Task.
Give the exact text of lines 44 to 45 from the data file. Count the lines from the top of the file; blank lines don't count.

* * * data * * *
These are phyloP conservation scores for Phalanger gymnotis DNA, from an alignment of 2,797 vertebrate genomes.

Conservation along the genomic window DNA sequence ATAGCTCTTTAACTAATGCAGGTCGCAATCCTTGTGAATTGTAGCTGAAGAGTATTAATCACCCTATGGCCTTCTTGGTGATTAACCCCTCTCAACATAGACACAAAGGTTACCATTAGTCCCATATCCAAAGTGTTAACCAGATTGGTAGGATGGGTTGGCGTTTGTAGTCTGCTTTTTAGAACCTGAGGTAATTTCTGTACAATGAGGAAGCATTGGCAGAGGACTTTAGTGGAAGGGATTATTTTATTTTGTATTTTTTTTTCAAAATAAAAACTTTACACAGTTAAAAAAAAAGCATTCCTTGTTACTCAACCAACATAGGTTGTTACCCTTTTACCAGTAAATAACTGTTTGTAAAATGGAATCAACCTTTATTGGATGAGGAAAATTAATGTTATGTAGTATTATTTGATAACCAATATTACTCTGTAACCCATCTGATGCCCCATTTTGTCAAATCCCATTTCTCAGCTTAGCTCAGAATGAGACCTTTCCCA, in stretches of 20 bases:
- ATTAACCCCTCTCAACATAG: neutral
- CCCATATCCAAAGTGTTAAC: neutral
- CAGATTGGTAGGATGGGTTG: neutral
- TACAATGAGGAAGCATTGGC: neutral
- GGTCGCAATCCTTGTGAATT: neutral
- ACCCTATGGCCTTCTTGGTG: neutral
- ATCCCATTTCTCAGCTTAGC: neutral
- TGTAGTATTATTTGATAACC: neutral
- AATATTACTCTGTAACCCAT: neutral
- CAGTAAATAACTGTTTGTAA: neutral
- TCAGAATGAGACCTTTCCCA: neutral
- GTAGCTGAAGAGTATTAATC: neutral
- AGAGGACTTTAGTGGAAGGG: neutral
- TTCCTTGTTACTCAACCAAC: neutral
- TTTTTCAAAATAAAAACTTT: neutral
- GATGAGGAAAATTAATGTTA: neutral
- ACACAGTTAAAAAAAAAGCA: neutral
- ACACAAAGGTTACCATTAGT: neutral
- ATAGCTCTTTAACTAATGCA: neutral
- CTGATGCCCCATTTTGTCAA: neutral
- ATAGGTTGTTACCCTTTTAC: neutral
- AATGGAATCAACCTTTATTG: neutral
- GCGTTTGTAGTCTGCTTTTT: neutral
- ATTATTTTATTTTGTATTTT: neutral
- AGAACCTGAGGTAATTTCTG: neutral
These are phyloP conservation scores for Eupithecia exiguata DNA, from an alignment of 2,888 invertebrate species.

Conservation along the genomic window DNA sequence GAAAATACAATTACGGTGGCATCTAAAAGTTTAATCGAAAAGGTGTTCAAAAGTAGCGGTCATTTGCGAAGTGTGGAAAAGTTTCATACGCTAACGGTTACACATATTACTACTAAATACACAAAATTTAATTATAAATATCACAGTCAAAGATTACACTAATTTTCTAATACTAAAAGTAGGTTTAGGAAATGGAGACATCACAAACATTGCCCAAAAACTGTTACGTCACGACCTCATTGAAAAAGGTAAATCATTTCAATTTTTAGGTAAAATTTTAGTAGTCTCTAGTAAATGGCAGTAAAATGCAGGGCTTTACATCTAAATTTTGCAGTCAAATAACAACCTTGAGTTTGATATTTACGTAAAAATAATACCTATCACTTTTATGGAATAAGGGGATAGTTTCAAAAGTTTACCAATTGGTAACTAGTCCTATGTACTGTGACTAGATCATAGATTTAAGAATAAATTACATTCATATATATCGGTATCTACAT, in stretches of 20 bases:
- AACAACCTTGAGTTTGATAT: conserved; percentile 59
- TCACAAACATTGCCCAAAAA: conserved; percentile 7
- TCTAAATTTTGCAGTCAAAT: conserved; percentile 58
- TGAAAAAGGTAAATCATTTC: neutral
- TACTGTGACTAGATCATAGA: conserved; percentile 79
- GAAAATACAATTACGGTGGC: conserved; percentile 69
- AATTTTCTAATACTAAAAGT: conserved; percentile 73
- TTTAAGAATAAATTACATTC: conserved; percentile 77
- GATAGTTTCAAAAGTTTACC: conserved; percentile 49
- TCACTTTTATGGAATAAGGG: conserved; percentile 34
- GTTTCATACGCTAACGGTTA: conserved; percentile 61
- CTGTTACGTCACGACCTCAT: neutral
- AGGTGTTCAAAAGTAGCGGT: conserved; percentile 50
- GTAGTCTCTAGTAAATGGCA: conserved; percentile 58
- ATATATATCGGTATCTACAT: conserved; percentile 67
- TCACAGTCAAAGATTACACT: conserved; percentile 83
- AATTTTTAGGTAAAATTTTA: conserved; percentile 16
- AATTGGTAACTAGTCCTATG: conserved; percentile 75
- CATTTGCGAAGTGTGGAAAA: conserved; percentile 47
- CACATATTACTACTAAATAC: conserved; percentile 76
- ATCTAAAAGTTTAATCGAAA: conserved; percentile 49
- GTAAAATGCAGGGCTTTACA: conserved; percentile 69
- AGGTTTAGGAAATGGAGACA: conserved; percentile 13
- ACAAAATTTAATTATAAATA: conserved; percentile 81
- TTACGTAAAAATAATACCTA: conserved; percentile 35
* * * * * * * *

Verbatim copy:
- ATATATATCGGTATCTACAT: conserved; percentile 67
- TCACAGTCAAAGATTACACT: conserved; percentile 83